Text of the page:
Forgot your password?
typodupeerror
Medicine Science

NIH Study Finds That Coffee Drinkers Have Lower Risk of Death 234

Posted by timothy
from the but-only-in-a-given-time-period dept.
parallel_prankster writes "Older adults who drank coffee — caffeinated or decaffeinated — had a lower risk of death [full paper is paywalled, at the New England Journal of Medicine] overall than others who did not drink coffee, according to a study by researchers from the National Cancer Institute (NCI), part of the National Institutes of Health, and AARP. Coffee drinkers were less likely to die from heart disease, respiratory disease, stroke, injuries and accidents, diabetes, and infections, although the association was not seen for cancer. These results from a large study of older adults were observed after adjustment for the effects of other risk factors on mortality, such as smoking and alcohol consumption. They also found that the association between coffee and reduction in risk of death increased with the amount of coffee consumed. Relative to men and women who did not drink coffee, those who consumed three or more cups of coffee per day had approximately a 10 percent lower risk of death. Researchers caution, however, that they can't be sure whether these associations mean that drinking coffee actually makes people live longer."
This discussion has been archived. No new comments can be posted.

NIH Study Finds That Coffee Drinkers Have Lower Risk of Death

Comments Filter:
  • by sokoban (142301) on Thursday May 17, 2012 @12:53PM (#40029521) Homepage

    ... was roughly one in one. Guess I was wrong.

    • by SirGarlon (845873) on Thursday May 17, 2012 @12:55PM (#40029559)
      The risk of death must be lower than the risk of taxes, though, because I pay taxes every year and I haven't died even once.
    • I intend to live forever. So far so good. --Stephen Wright

    • by Daniel Dvorkin (106857) on Thursday May 17, 2012 @01:23PM (#40029991) Homepage Journal

      Oh, Jesus H. Christ. This comment comes up on every story dealing with mortality risk, and it's getting kind of old. Look, the hazard rate function [wikipedia.org] is not that hard to understand. Educate yourself instead of making the same worn-out joke over and over again, okay?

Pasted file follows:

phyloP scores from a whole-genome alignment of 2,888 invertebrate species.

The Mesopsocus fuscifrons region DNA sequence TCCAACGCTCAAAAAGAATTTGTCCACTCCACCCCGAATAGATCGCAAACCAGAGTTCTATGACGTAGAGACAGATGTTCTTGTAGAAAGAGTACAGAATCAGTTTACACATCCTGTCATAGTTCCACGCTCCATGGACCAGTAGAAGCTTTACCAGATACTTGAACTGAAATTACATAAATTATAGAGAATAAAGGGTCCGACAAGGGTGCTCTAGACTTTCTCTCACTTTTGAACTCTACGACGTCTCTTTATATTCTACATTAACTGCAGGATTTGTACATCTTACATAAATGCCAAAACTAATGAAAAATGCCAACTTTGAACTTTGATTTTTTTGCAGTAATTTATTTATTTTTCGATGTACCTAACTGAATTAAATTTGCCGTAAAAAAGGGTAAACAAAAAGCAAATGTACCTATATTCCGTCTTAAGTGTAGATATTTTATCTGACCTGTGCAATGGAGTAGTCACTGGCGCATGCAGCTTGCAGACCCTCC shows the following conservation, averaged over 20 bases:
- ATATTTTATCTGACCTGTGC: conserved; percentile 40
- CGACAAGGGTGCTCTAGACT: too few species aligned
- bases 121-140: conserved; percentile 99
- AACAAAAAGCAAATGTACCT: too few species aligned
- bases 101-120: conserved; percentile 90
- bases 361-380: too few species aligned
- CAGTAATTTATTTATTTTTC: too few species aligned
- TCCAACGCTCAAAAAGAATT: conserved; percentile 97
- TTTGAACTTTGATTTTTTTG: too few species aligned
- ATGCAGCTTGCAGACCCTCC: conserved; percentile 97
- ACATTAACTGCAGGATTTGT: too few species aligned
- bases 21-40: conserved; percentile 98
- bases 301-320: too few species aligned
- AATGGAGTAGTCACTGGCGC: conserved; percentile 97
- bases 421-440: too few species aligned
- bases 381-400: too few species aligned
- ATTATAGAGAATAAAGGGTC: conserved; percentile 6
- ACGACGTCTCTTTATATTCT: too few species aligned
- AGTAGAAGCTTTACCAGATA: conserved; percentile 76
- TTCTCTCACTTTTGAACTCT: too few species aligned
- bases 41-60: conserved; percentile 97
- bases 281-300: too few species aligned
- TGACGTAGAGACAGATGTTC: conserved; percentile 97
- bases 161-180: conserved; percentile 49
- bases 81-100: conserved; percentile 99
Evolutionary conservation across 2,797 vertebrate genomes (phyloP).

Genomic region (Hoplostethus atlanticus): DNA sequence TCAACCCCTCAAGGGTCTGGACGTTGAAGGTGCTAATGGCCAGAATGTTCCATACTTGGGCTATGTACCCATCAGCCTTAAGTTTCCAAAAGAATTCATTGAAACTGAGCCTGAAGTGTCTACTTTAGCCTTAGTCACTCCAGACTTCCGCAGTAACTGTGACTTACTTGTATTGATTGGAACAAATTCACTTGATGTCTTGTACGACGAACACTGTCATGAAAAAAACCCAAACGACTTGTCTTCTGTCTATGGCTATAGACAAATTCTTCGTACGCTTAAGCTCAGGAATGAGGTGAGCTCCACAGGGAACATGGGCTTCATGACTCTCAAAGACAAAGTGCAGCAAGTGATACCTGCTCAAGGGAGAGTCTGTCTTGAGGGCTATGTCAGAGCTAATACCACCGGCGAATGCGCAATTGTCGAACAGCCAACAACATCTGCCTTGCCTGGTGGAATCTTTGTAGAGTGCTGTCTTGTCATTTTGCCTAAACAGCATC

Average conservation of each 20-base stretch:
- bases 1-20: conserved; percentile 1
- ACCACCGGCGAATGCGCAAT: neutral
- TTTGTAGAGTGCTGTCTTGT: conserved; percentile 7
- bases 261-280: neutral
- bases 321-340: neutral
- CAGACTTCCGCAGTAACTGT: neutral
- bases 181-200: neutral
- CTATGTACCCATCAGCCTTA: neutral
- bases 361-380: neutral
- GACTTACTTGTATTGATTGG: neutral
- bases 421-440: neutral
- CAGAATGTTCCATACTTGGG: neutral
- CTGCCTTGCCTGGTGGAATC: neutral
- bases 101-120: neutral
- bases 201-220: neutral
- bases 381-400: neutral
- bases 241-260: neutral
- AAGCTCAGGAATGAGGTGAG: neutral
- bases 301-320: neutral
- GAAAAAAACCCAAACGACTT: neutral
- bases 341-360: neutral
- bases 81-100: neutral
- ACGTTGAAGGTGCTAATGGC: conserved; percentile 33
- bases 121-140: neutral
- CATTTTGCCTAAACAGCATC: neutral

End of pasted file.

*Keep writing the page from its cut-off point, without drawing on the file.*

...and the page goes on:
• by sycodon (149926) on Thursday May 17, 2012 @01:31PM (#40030107)

        Alright Sheldon Cooper, we all get it. And you move your bowls at 8:20.

      • by ArcherB (796902)

        Oh, Jesus H. Christ. This comment comes up on every story dealing with mortality risk, and it's getting kind of old. Look, the hazard rate function [wikipedia.org] is not that hard to understand. Educate yourself instead of making the same worn-out joke over and over again, okay?

        Funny you should mention Jesus Christ. I wonder how much coffee that guy drank!

        *offtopic*
        According to the link in your sig, the government is shrinking. Wonder were that extra $1.5 trillion is going.
        */offtopic*

      • by starfishsystems (834319) on Thursday May 17, 2012 @03:20PM (#40031863) Homepage
        The reason why these jokes keep coming up is because "risk of death" is a ridiculous phrase if not explicitly qualified. So, for slightly different reasons, is "mortality risk."

        If you want the canonical term that's used in a statistical or medical context, just say "mortality". We'll all understand perfectly what you mean, and there will be no snickering. You don't say "mortality risk" because that would be redundant. It makes you look like you don't know what you're talking about. (Of course, if you want to create that impression, you're on the right track.)